Author of Bowie’s Piano Man: “This is a book about creativity and finding artistic and developmental meaning in life”
April 27, 2015
Even though it totaled over 15,000 words and was spread out across five parts, one of the most popular posts on this blog remains an archival piece on pianist Mike Garson (From the Archives: Mike Garson on working with David Bowie – Part 1 of 5). Most recently, the two-hour plus interview provided at least a tiny bit of backing material for a book: Bowie’s Piano Man: The Life of Mike Garson. I was honored the author, Clifford Slapper, found my work interesting enough to reference in his book, which stands as the first biography of the one musician who has spent more time collaborating with David Bowie, than any other one.
The UK-based Slapper — who is also a pianist — kept me posted about the book up to its publication. Below is a Q&A we recently conducted via email that reveals his noble inspiration behind it (the art and craft trumps the gossip) and also shows his light approach to prose, making the book not only an informative read but a breezy one at that.
Hans Morgenstern: What inspired you to write the book … besides Mike being such an important Bowie collaborator?
Clifford Slapper: When I was 7 I started going to piano lessons, as my parents had noticed that my miniature piano was my favourite toy. They found a local teacher called Miss Beryl Silley — quite a name, especially since she was teaching a young Slapper! My grandmother — who used to take me to the weekly lessons — bought me a cassette tape of Elton John’s Honky Chateau album (so named as it was recorded at Le Chateau D’Hérouville, where Bowie would subsequently record Pin Ups), which has great piano parts and which I love to this day. My real epiphany, however, was when I went out and bought a record myself for the first time, at age 10: David Bowie’s 1973 album Aladdin Sane, on vinyl. It completely blew my young mind! I have been in love ever since with the music of both Bowie and Garson!
Many years later, I got the chance to work, briefly, with David Bowie, and a couple of years after that to meet, and become good friends with Mike, and then to work closely with him in the extensive interviews and research involved in writing his biography. Within a few hours of meeting, I asked if there were any biographies published of him, and he replied that there were not, but that as a fellow pianist with a similar outlook, I might be the ideal person to write one, and here we are five years later with the book finally being published.
How long were you working on it?
About five years. In addition to hundreds of hours of discussion with Mike, I also interviewed some forty people who have worked with him or otherwise know him well.
What was the most surprising thing you learned about Mike while doing it?
On first hearing that he had once planned to become a rabbi, I was initially surprised. In time, however, this was less surprising as he approaches his life and work in a way which is always studied, disciplined and yet inspired, and he naturally adopts the role of mentor, educator, and guide for many of those around him.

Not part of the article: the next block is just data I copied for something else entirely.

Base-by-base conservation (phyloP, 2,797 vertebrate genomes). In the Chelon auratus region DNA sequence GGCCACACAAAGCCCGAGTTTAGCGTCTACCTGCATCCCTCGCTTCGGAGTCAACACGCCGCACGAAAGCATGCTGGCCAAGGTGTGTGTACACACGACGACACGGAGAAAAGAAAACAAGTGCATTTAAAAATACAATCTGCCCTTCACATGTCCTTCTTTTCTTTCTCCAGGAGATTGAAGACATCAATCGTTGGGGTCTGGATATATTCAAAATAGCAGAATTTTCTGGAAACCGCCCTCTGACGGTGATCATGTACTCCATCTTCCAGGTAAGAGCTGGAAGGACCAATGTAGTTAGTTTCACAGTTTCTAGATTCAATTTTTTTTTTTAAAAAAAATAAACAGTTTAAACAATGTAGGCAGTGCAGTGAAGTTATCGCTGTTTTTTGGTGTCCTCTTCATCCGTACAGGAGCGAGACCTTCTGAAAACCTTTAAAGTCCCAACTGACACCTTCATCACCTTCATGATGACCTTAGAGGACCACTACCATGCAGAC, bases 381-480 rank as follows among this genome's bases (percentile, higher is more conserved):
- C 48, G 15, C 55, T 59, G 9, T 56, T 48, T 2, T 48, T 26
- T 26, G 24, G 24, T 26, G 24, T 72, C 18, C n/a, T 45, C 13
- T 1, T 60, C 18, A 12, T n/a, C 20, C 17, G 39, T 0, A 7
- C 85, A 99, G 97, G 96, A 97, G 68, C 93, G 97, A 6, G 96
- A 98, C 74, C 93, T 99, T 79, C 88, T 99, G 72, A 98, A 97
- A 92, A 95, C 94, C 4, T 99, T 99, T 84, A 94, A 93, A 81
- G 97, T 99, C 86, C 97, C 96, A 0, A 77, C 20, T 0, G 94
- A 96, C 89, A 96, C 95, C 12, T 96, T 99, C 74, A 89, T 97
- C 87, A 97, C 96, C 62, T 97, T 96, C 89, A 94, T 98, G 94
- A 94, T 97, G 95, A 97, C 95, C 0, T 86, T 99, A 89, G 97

What was the most challenging part of writing Mike’s story?
It was difficult to decide how best to approach telling that part of his story in which he was involved with Scientology for some time, many years ago. In the end, I think we found the right way and the right balance. He has had an honest and unstinting spiritual quest throughout his life, and that was simply one period alongside many others in that regard. I also did not want to dwell on any salacious details which might pertain to the early tours with Bowie or others. This is a book about creativity and finding artistic and developmental meaning in life. It does not engage in the cheap gossip or petty mundane details which can all be found in profusion elsewhere.
What do you hope readers will take away from the book?
As I say at the end of the book, “Our shared hope is that people may be inspired … to overcome any obstacles in their quest for authentic expression and creativity … and that this opens up a wider exploration of how music is created and what it can do.” Mike hopes that the story of his life might bring pleasure and insight to readers but above all wants to encourage people to be active in taking “a few things from this book that ring true for them, and use that in their lives to bring joy to themselves and others”.
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The book is published in the U.K. You can purchase it in the U.K. and Europe here (that’s a hot link) or direct from the publisher here (another hot link — they ship worldwide). But there is also a U.S. entry on Amazon.com for those in the States. You’ll be supporting Independent Ethos by jumping through this link and purchasing it:
Thanks to Clifford for taking some time to answer my inquiries and including me in his terrific book!
Book cover photo by Terry O’Neill/Getty Images. Photos of author Clifford Slapper are copyright owned by Ray Burmiston. From top to bottom: 1. Clifford Slapper on the set of Ricky Gervais’ TV show ‘Derek’ photo by Ray Burmiston; Clifford Slapper with David Bowie, photo by Ray Burmiston.